1. Preheat the oven to 220C/gas 7 and lightly oil two baking trays.

2. Put the yeast and sugar in a small bowl and add 2 tbsp of tepid water; give it a quick stir and set aside until the mixture begins to froth after a few minutes.

3. Sift the flour into a mixing bowl. Make a well in the centre and add the salt. Pour in the yeast mixture and olive oil. Start to combine with your hands, then add the water little by little until the dough starts to come together, adding a drop or two more if needed to bind the dough. Tip the dough out onto a floured work surface/board and knead for 5-10 minutes until shiny and elastic. Put the kneaded dough into an oiled bowl, cover with cling film and leave somewhere to rise for an hour, until the dough has doubled in size.

4. Once the dough has risen, take it out of the bowl and divide it into four equal pieces and form each into an oval. Dust your work surface or board with flour, and dust the top of dough and roll it thinly into the shape of a flat boat or rugby ball, about the thickness of a 2p piece. Lift the flat ovals onto oiled baking sheets and brush them with melted butter. Set aside.

5. For the topping, over a medium heat fry the minced meat (beef or lamb) in 1 tbsp of oil until brown. Add the onion and cook until softened and then add the garlic for a couple more minutes. Add the tomato puree, ginger, cinnamon, coriander and turmeric, cook for two or three minutes and then add the chopped tomatoes, honey and sultanas, and simmer for 15 more minutes. Allow to cool slightly.

6. Pile the cooked mince mixture onto the dough ovals (we did ours quite thickly piled but you can spread it out a little more thinly, it’s up to you) leaving a centimetre or so clear around the edges, and turn up the edges to create a rim. I bake two pides at a time but if you can fit two onto each baking tray by all means do four at a time. Bake in the oven for 10-12 minutes, or until the dough is golden brown and the topping is hot through.

7. Once out of the oven, give the edges of the pides another brush with melted butter. Lay on a wooden board or serving platter and scatter with sesame seeds or pine nuts, drizzle with yogurt and olive oil, scatter with coriander leaves and serve.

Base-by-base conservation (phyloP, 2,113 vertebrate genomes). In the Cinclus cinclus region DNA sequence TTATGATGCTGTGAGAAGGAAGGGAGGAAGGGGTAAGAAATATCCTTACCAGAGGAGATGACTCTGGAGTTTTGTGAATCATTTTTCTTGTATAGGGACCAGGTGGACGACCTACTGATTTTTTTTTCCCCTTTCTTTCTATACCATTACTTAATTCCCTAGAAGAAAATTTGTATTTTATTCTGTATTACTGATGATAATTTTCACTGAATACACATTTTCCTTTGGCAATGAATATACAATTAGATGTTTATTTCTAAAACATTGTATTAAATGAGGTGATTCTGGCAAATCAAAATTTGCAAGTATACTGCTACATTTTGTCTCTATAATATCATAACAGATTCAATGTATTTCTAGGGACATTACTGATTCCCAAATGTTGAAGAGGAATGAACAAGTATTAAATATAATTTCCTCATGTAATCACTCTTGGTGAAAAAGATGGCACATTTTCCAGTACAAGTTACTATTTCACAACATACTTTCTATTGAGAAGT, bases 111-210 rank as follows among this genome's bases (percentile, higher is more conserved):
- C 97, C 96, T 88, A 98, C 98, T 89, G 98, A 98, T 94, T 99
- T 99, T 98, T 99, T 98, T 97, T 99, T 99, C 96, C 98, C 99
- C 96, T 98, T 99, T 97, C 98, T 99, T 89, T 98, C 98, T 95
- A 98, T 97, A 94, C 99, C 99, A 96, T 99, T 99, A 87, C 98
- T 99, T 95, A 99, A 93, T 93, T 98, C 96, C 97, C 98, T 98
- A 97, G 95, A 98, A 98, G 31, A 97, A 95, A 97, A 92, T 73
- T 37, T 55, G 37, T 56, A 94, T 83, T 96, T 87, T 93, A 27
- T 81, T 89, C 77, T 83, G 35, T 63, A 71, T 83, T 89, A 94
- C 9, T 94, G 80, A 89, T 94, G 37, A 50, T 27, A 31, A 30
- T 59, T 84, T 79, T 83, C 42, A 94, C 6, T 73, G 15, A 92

Wine matches:
Try this or almost any version you like with the soft, fruity and fresh Öküzgözü Vinkara 2014 (£9.25) or the stone-fruit succulence of Narince Vinkara 2016 (2015 vintage available online for £8.50), both from the Wine Without Fuss ‘Discovery’ case.

Also good to match with the fragrant spice of the dish would be plummy but fresh fruit of Fauno Grenache-Shiraz-Monastrell 2015 from Spain (Wine Rack Essentials), the darker berries of the Nero d’Avola La Ferla Sicilia 2016 (Wine Rack Essentials), and the aromatic, spicy in their own right Silbador Rapel Gewürztraminer 2016 (£6.95, Wine Rack Essentials) and Villiera Estate Gewurztraminer, Stellenbosch 2017 (£7.95, Discovery) will meet spice with spice.

The juicy stone-fruits of The Liberator ‘Trample Dance’ Cape White Blend, Western Cape 2016 (£7.95, Wine Rack Essentials), and the scented Nero di Troia, Rasciatano 2015 (£8.95, Lighter Wines) will also stand with the pide very happily, while the Terrenus, Alentejo-Portalegre 2015 (£11.50, Worldwide Wonders) also brings both freshness and Iberian ripeness to the table. Finally with plenty of rich, dark fruit the Côtes-du-Rhône Le Temps est Venu, Stéphane Ogier 2015 (French Classics) will take on all comers if you make a meaty version of the pide.

Categories : Wine Without Fuss
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This recipe, while hopefully of use and interest to all, was written with the latest selections of our much-loved Wine Without Fuss subscription scheme particularly in mind.

Friendly, flexible and commitment-free, Wine Without Fuss is now better than ever, with five plans to suit every taste and budget. And you can cancel, change or skip an order at any time!